Join gaming leaders, alongside GamesBeat and Facebook Gaming, for their 2nd Annual GamesBeat & Facebook Gaming Summit | GamesBeat: Into the Metaverse 2 this upcoming January 25-27, 2022. Learn more about the event.
The Electronic Entertainment Expo (E3) is about to fade into memory but not before I let everybody know what my favorite games were.
We had a team of six writers scouring E3 for the best games, and we had to occasionally elbow some of the 50,300 people who attended the Los Angeles event out of the way. As our GamesBeat writer Jeff Grubb pointed out, it was the year of the grappling hook. Last year, it was female heroes and companion dogs. There were plenty of strong women characters in the top games this year, and there were very few “booth babes” at the show.
Sony once again showed its dominance of high-end gaming — at least when it comes to the right way to present games — at its E3 press event. Microsoft had good announcements too, but the games just didn’t come off as inspiring as the Sony demos. Seven of the 10 games below will run on the PlayStation 4.
Toys-to-life took some time to cool off this time, as Disney vacated its booth on the show floor and canceled its Disney Infinity toy-game hybrid. Warner Bros. is still trying with Lego Dimensions and Activision has Skylanders Imaginators coming with customizable digital toy characters. But to me, E3 maintained its relevance because it was the place where I got to see some of the best games coming in the video game business. This list doesn’t have any mobile titles because, frankly, I didn’t see that many mobile game companies at E3. But it has a virtual reality title that I hope is a sign of the future.
The 2nd Annual GamesBeat and Facebook Gaming Summit and GamesBeat: Into the Metaverse 2
January 25 – 27, 2022
Here’s my list of favorites from last year. And below are my favorites from E3 2016. None of these games are out yet.
1. Days Gone, from SCE Bend Studio and Sony
As I noted in last week’s column, I can’t tell you how stirring it was to watch this demo on a big screen at the close of Sony’s press event, with a live orchestra playing the score.
Earlier in the event, it introduced the character, Deacon St. John, a drifter, bounty hunter, and mercenary. He is one of the survivors of a virus outbreak that triggered a zombie-like apocalypse. He talks about the broken road as all that is left. At the close, Sony showed the gameplay. St. John goes into an old sawmill in pursuit of a bounty target named Two Dog. He scavenges for supplies, searches for Two Dog, and then has to shoot a frighteningly fast zombie child who almost bites St. John’s neck. Two Dog escapes to the roof of the sawmill, and St. John pursues him. Two Dog launches an ill-considered surprise attack at St. John, knocking them both off the roof. As they fall, they draw the attention of a swarm of zombies, known as Freakers.
The creatures are fast, and they come sprinting. St. John leaves an injured Two Dog behind to be devoured by the Freakers. He flees and the sea of zombies pursues him. St. John fires his automatic weapon at them, emptying clip after clip. But still they come. The music is pounding. St. John yells, “Come on.” Then the camera pulls back, and you can see how hopeless his situation is as he’s surrounded. Still, he yells, “Come on! Come on!”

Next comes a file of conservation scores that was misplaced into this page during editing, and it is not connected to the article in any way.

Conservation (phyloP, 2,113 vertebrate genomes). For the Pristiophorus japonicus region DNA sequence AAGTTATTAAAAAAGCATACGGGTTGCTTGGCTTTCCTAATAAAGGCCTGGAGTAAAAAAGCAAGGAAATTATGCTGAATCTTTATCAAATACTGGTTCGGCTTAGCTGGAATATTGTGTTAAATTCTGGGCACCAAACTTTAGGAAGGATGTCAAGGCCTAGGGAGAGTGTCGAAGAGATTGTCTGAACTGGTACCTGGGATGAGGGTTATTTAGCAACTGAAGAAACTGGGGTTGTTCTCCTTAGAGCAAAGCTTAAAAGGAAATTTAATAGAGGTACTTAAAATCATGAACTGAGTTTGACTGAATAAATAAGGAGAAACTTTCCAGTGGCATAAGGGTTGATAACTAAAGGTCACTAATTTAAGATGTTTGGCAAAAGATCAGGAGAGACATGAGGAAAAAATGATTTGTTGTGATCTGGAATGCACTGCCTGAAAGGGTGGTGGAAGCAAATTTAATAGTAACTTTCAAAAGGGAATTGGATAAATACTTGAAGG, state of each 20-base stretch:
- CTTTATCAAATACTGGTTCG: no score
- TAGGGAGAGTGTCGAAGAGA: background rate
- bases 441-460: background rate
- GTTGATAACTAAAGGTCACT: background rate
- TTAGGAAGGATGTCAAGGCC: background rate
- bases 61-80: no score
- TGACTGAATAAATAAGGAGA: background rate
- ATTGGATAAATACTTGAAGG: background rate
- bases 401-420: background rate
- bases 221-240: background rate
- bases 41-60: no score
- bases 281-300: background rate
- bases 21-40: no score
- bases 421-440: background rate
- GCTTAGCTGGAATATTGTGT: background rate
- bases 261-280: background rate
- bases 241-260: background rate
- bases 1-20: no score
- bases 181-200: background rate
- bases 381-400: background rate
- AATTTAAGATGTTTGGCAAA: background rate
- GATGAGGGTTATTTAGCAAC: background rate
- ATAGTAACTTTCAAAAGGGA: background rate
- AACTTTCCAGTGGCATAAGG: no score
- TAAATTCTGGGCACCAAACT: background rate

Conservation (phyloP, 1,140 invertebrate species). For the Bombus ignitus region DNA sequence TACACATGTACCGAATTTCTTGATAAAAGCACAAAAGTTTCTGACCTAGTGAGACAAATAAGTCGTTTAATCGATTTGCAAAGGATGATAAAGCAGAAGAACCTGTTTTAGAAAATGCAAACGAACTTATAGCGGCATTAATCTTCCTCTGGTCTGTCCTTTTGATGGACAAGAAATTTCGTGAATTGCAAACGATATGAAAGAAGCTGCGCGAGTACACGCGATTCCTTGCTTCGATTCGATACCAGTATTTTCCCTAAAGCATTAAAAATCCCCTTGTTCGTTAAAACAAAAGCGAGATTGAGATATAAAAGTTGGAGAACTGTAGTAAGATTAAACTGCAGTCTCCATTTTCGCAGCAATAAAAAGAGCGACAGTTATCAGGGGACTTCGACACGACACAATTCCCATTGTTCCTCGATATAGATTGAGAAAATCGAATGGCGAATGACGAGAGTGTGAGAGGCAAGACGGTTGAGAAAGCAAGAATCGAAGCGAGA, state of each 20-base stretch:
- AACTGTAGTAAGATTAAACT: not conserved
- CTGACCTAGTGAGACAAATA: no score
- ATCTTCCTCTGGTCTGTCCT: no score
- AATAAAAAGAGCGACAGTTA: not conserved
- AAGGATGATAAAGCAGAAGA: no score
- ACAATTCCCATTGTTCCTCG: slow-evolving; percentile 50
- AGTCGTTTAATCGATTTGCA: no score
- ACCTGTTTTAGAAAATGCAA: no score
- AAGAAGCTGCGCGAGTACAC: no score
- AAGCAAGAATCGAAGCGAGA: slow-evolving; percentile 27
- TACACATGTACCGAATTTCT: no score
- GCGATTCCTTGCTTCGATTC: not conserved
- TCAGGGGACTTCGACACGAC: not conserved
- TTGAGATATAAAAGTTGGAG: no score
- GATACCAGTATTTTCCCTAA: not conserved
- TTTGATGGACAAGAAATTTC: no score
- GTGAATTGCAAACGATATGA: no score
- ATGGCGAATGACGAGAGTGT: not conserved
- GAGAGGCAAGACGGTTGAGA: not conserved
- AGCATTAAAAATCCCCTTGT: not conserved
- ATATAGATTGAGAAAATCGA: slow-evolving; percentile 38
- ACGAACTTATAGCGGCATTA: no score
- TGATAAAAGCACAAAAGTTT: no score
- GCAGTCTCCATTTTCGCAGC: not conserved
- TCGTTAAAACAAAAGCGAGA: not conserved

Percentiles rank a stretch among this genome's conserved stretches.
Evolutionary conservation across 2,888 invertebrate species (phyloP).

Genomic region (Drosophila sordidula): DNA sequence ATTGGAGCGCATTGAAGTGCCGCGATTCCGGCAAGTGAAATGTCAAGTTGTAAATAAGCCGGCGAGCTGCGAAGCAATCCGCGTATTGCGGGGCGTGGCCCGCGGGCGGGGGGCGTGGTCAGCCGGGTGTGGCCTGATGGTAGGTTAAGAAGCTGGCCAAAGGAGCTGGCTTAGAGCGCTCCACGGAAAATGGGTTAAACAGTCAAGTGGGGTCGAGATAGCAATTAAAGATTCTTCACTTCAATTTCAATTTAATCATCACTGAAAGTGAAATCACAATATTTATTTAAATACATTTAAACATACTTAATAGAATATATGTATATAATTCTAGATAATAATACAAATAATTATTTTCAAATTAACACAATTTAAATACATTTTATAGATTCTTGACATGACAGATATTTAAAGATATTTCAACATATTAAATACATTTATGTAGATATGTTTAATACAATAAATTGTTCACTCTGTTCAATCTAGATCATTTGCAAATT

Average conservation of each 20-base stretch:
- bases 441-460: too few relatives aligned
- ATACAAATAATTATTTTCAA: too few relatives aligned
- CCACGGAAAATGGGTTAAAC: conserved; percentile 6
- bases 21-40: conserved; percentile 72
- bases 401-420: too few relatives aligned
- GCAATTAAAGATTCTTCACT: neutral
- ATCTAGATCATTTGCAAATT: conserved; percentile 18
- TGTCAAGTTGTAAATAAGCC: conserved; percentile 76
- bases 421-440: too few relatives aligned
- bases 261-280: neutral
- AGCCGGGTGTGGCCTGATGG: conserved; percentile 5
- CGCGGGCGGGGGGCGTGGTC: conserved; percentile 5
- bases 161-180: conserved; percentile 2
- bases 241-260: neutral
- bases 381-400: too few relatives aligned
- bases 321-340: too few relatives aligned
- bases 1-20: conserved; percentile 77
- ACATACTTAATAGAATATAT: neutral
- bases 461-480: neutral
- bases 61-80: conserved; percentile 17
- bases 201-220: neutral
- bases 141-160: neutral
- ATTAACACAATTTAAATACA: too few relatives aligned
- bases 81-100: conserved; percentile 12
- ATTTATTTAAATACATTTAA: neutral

It’s not a perfect demo. I kept thinking that St. John is dumb for trying to shoot so many Freakers at all. He should just run away. But that would have quite boring by comparison. He also seems to pause and slow down for alarmingly long periods of time as the zombies have him trapped inside buildings.
But the speed and number of the zombies — amid the backdrop of such beautiful scenery — reminded me of the panoramic scenes in World War Z. I think it was as gripping and intense as a demo can get. I felt a lot of emotion at St. John’s foolishness and his bravery in the face of impossible odds. There were plenty of other zombie games at E3, but this was the only one that seemed so powerful.
2. God of War, from Sony Santa Monica and Sony
I have not been such a big fan of the God of War games. So when this demo started at Sony’s press event, I wasn’t sure what I was seeing. As soon as the fans saw Kratos, the God of War, they started cheering. I wasn’t all that excited.
But as the video went on, I began to reconsider. The relationship between this boy who clearly wasn’t a god and his anger-prone father, Kratos, was interesting. The boy’s mother is gone, and Kratos is teaching him how to hunt as a kind of coming-of-age lesson. The woods are beautiful, and they become ominous when something spooks nearby birds into flight.
The boy spooks a deer, and his father scolds him. The boy apologizes, and the fierce god replies, “Don’t be sorry. Be better.” The boy tries again to shoot a deer and fails, and Kratos hits the boiling point. He has to contain his anger and return to the lesson. Then they run into some demons and Kratos pulls out an amazing magic ax that returns to him after he hurls it. The action is frightening, but I just worried about the boy.